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Gastroenterology Research and Practice
Volume 2012, Article ID 637187, 9 pages
Review Article

Atypical Celiac Disease: From Recognizing to Managing

1Laboratory of Immunology, Faculty of Medicine and University Hospital Center, BP 7010, Sidi Abbad, Marrakech, Morocco
2Laboratory of Research “PCIM”, Faculty of Medicine, University Cadi Ayyad, Marrakech, Morocco
3Service of Internal Medicine, University Hospital Center, Marrakech, Morocco
4Service of Gastroenterology, University Hospital Center, Marrakech, Morocco
5Service of Peadiatrics, University Hospital Center, Marrakech, Morocco
6Laboratory of Biochemistry, University Hospital Center, Marrakech, Morocco
7Laboratory of Histopathology, University Hospital Center, Marrakech, Morocco

Received 8 January 2012; Accepted 8 May 2012

Academic Editor: Govind K. Makharia

Copyright © 2012 B. Admou et al. This is an open access article distributed under the Creative Commons Attribution License, which permits unrestricted use, distribution, and reproduction in any medium, provided the original work is properly cited.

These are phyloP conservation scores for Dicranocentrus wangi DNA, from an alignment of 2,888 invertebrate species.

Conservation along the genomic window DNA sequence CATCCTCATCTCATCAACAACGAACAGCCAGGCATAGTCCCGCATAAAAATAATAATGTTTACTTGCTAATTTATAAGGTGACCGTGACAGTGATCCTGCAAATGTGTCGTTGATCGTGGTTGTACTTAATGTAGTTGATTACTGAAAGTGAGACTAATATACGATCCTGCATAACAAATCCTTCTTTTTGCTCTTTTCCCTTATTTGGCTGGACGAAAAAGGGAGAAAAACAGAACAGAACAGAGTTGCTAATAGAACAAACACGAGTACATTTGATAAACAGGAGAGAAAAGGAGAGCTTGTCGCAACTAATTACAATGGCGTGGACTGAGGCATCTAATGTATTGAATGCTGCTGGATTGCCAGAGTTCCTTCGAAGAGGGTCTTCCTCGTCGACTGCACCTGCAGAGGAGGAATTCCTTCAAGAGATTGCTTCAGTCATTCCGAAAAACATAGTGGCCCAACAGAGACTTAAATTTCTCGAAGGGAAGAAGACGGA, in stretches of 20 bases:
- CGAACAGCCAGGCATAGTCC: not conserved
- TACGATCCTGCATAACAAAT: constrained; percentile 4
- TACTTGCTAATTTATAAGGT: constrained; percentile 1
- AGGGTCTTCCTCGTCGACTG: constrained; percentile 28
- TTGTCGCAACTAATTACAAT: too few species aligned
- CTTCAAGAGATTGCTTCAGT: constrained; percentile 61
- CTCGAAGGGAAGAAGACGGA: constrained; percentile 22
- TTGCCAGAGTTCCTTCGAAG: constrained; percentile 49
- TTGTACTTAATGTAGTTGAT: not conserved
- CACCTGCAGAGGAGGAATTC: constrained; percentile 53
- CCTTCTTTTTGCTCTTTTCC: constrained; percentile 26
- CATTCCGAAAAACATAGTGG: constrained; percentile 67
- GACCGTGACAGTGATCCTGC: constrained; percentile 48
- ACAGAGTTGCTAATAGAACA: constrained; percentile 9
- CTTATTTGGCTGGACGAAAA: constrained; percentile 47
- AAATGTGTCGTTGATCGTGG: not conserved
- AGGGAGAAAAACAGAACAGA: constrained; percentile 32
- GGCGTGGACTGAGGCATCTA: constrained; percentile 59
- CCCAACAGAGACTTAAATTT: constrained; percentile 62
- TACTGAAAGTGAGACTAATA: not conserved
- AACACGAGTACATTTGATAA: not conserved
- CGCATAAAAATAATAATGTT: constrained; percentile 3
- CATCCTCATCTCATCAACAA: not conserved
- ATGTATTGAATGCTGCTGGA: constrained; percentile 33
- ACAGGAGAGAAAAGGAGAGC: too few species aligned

The nonclassic clinical presentation of celiac disease (CD) becomes increasingly common in physician’s daily practice, which requires an awareness of its many clinical faces with atypical, silent, and latent forms. Besides the common genetic background (HLA DQ2/DQ8) of the disease, other non-HLA genes are now notably reported with a probable association to atypical forms. The availability of high-sensitive and specific serologic tests such as antitissue transglutuminase, antiendomysium, and more recent antideamidated, gliadin peptide antibodies permits to efficiently uncover a large portion of the submerged CD iceberg, including individuals having conditions associated with a high risk of developing CD (type 1 diabetes, autoimmune diseases, Down syndrome, family history of CD, etc.), biologic abnormalities (iron deficiency anemia, abnormal transaminase levels, etc.), and extraintestinal symptoms (short stature, neuropsychiatric disorders, alopecia, dental enamel hypoplasia, recurrent aphtous stomatitis, etc.). Despite the therapeutic alternatives currently in developing, the strict adherence to a GFD remains the only effective and safe therapy for CD.